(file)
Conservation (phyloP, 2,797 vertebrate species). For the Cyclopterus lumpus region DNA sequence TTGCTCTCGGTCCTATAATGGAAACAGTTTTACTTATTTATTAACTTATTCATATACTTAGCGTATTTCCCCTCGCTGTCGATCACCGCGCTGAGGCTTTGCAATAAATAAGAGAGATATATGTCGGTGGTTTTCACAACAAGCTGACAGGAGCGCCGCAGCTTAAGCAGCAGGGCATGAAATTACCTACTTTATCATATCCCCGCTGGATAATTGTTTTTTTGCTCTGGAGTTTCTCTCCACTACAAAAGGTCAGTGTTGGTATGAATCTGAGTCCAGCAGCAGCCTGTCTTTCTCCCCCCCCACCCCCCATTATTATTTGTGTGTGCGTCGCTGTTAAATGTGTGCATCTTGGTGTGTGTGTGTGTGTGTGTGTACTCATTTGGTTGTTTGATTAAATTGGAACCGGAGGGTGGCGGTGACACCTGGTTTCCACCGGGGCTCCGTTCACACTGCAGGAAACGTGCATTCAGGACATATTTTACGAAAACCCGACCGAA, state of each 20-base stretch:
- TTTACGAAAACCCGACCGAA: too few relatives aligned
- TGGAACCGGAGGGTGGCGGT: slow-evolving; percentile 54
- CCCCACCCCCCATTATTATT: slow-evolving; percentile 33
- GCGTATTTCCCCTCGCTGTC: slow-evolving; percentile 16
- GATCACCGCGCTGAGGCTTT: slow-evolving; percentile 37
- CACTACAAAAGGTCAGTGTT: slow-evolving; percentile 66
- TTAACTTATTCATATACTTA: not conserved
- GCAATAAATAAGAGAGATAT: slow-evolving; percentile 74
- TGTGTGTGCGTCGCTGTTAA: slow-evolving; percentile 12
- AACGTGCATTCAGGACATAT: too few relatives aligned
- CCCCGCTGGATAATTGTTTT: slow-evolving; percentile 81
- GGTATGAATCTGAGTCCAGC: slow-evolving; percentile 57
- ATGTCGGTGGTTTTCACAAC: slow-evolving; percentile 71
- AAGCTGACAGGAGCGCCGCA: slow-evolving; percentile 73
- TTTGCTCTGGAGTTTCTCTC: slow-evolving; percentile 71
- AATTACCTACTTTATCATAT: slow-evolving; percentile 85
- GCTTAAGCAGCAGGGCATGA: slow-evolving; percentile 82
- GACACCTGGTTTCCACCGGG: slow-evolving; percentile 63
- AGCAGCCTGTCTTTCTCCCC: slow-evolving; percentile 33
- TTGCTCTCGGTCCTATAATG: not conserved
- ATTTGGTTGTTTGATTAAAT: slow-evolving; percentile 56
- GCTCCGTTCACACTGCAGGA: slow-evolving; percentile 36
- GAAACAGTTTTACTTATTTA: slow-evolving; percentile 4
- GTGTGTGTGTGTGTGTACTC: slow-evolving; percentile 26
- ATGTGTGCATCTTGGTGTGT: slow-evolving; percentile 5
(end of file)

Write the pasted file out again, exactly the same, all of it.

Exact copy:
Conservation (phyloP, 2,797 vertebrate species). For the Cyclopterus lumpus region DNA sequence TTGCTCTCGGTCCTATAATGGAAACAGTTTTACTTATTTATTAACTTATTCATATACTTAGCGTATTTCCCCTCGCTGTCGATCACCGCGCTGAGGCTTTGCAATAAATAAGAGAGATATATGTCGGTGGTTTTCACAACAAGCTGACAGGAGCGCCGCAGCTTAAGCAGCAGGGCATGAAATTACCTACTTTATCATATCCCCGCTGGATAATTGTTTTTTTGCTCTGGAGTTTCTCTCCACTACAAAAGGTCAGTGTTGGTATGAATCTGAGTCCAGCAGCAGCCTGTCTTTCTCCCCCCCCACCCCCCATTATTATTTGTGTGTGCGTCGCTGTTAAATGTGTGCATCTTGGTGTGTGTGTGTGTGTGTGTGTACTCATTTGGTTGTTTGATTAAATTGGAACCGGAGGGTGGCGGTGACACCTGGTTTCCACCGGGGCTCCGTTCACACTGCAGGAAACGTGCATTCAGGACATATTTTACGAAAACCCGACCGAA, state of each 20-base stretch:
- TTTACGAAAACCCGACCGAA: too few relatives aligned
- TGGAACCGGAGGGTGGCGGT: slow-evolving; percentile 54
- CCCCACCCCCCATTATTATT: slow-evolving; percentile 33
- GCGTATTTCCCCTCGCTGTC: slow-evolving; percentile 16
- GATCACCGCGCTGAGGCTTT: slow-evolving; percentile 37
- CACTACAAAAGGTCAGTGTT: slow-evolving; percentile 66
- TTAACTTATTCATATACTTA: not conserved
- GCAATAAATAAGAGAGATAT: slow-evolving; percentile 74
- TGTGTGTGCGTCGCTGTTAA: slow-evolving; percentile 12
- AACGTGCATTCAGGACATAT: too few relatives aligned
- CCCCGCTGGATAATTGTTTT: slow-evolving; percentile 81
- GGTATGAATCTGAGTCCAGC: slow-evolving; percentile 57
- ATGTCGGTGGTTTTCACAAC: slow-evolving; percentile 71
- AAGCTGACAGGAGCGCCGCA: slow-evolving; percentile 73
- TTTGCTCTGGAGTTTCTCTC: slow-evolving; percentile 71
- AATTACCTACTTTATCATAT: slow-evolving; percentile 85
- GCTTAAGCAGCAGGGCATGA: slow-evolving; percentile 82
- GACACCTGGTTTCCACCGGG: slow-evolving; percentile 63
- AGCAGCCTGTCTTTCTCCCC: slow-evolving; percentile 33
- TTGCTCTCGGTCCTATAATG: not conserved
- ATTTGGTTGTTTGATTAAAT: slow-evolving; percentile 56
- GCTCCGTTCACACTGCAGGA: slow-evolving; percentile 36
- GAAACAGTTTTACTTATTTA: slow-evolving; percentile 4
- GTGTGTGTGTGTGTGTACTC: slow-evolving; percentile 26
- ATGTGTGCATCTTGGTGTGT: slow-evolving; percentile 5